As the title suggests, when talking about cryptocurrencies, the word scam appears rather frequently. Sadly, the reality of a business we are a part of is that crypto is ideal for scammers who hide behind the nature of the industry, and, instead of growing smaller, cryptocurrency scams are more frequent than ever.
How so? Well, let me explain…
What, in part, initially propelled Bitcoin towards the wider audience was the privacy aspect of the game. Finally, there was no ever-watchful eye that was scrutinizing transactions. No more hated middlemen. No more high transaction fees. Only cryptocurrencies based on an everflowing chain of blocks called blockchain.
Since the beginning, anonymity was in the very core of the system. Satoshi Nakamoto as a founding father of encrypted digital money shown the way. However, that didn’t turn out to be enough. Therefore, other ingenious developers provided us with ways to transact between ourselves in more private and anonymous ways.
Needless to say, that was, and still is, ideal for various scams and illegal activities running around the internet.
Unacceptable business behavior leads to cryptocurrency scams
It’s not just about using privacy-focused cryptocurrencies, but also about formerly unacceptable business behavior now becoming acceptable.
Since the crypto community highly values privacy, many scammers try to defraud their victims by not doing things “by the book”. We can recognize them as people who do not need contracts for work you hired them to do. Moreover, not using adequate channels for payments, but prefer direct payments instead.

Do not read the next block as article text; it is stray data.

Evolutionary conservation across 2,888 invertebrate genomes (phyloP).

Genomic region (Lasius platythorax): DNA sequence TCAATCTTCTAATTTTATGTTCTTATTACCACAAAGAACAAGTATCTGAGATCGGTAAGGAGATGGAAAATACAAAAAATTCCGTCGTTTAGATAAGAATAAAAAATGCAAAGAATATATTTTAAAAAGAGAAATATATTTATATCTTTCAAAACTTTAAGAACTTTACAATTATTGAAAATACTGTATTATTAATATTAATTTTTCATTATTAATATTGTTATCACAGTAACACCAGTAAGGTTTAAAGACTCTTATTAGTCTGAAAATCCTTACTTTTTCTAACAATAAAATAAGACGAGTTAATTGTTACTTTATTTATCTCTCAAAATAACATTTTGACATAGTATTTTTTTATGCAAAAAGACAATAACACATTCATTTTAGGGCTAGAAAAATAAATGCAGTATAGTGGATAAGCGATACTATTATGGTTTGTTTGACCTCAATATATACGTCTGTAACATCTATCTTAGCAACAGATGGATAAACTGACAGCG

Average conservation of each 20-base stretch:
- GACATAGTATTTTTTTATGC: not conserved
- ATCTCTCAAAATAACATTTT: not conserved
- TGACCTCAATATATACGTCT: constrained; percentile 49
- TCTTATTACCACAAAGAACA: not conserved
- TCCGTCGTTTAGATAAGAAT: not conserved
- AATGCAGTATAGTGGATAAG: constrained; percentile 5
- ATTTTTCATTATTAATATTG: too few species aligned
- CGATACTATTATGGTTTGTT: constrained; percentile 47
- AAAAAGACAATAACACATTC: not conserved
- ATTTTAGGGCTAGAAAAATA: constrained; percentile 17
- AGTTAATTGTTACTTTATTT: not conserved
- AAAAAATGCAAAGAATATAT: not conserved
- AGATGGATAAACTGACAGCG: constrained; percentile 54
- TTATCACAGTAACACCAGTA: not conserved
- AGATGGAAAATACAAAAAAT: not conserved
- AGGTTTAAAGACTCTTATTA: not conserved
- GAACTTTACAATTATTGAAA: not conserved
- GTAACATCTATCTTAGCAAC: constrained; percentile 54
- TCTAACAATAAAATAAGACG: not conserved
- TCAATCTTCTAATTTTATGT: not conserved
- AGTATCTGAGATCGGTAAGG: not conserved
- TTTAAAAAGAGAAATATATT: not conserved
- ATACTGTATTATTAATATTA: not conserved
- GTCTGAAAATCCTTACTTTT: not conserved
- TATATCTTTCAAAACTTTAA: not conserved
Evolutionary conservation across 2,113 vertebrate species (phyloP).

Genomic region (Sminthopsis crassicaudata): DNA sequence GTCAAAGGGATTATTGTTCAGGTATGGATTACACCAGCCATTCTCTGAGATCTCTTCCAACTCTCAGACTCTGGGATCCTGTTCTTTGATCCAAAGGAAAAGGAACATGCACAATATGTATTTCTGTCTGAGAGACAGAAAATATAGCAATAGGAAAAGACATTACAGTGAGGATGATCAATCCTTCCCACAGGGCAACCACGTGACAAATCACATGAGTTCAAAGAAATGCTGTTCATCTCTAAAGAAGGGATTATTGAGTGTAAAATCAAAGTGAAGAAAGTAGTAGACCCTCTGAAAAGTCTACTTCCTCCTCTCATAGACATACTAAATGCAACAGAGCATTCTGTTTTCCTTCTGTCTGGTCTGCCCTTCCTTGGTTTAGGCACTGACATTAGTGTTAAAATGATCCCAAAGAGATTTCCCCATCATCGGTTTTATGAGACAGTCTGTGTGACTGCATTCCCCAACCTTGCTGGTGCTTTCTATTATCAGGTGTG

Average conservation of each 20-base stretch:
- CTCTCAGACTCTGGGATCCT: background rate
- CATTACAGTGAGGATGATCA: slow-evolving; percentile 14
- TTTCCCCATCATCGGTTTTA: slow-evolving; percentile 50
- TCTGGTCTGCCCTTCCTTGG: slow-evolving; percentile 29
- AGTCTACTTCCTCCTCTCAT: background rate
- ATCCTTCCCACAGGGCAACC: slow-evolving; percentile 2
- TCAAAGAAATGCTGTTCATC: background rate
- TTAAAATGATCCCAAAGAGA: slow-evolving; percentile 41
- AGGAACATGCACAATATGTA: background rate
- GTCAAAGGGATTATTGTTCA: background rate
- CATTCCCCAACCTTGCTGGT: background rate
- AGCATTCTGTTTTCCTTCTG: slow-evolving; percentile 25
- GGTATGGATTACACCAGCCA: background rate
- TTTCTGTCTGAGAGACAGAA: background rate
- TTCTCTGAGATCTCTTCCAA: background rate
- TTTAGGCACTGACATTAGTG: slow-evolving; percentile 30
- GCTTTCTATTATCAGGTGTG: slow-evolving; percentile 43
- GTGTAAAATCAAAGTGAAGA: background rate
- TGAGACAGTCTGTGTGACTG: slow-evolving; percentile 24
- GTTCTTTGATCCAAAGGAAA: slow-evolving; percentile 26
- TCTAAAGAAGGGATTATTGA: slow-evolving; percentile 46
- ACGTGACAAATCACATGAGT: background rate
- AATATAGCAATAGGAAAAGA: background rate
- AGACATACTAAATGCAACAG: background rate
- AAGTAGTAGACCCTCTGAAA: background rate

Sometimes you can recognize them by offering their services under nicknames and aliases. The main excuse is that it is a layer of protection against evil governments who want to rob them of their hard-earned cash or even imprison them for practicing the dark art of blockchain coding.
Not that this never really happened, but if something’s not permitted in your country, just move somewhere else. In the end, you can’t be a sea fisherman in Hungary, can you?
Difficult to (self)regulate cryptocurrency scams
The Civic Key’s Vinny Lingham once stated that one of the biggest problems of the cryptocurrency business is that it failed to self-regulate. Partly, because it is difficult to self-regulate something that is so privacy-oriented as crypto is. Still, when businesses don’t self-regulate, governments will.
It is a fact that it is still difficult to find top blockchain developers through normal channels like LinkedIn, UpWork, or Fiverr. Partially because they are a few, but mainly because they do not use those regulated services. By not using regulated channels, real blockchain developers leave room for cryptocurrency scams to utilize their channels for their malicious actions.
It is understandable that cryptocurrencies are all about decentralization and financial freedom, but the scale of technology misuse is of grand proportions.
The other problem is the global nature of crypto assets. Theoretically, anyone can trade and accept any cryptocurrency regardless of the country they live in. Laws can do little to prevent that.
The best way for the crypto business to start cleaning itself up is to start self-regulating, making it hard for scammers to thrive on the flesh of unaware victims. Everyone has to be involved, especially cryptocurrency exchanges because they are the ones over whose hands the majority of funds are conveyed.
A legitimate question would be, how are they going to help cryptocurrency to self-regulate when some of them are scammers themselves?
That is a good question. However, a topic for some of the upcoming columns.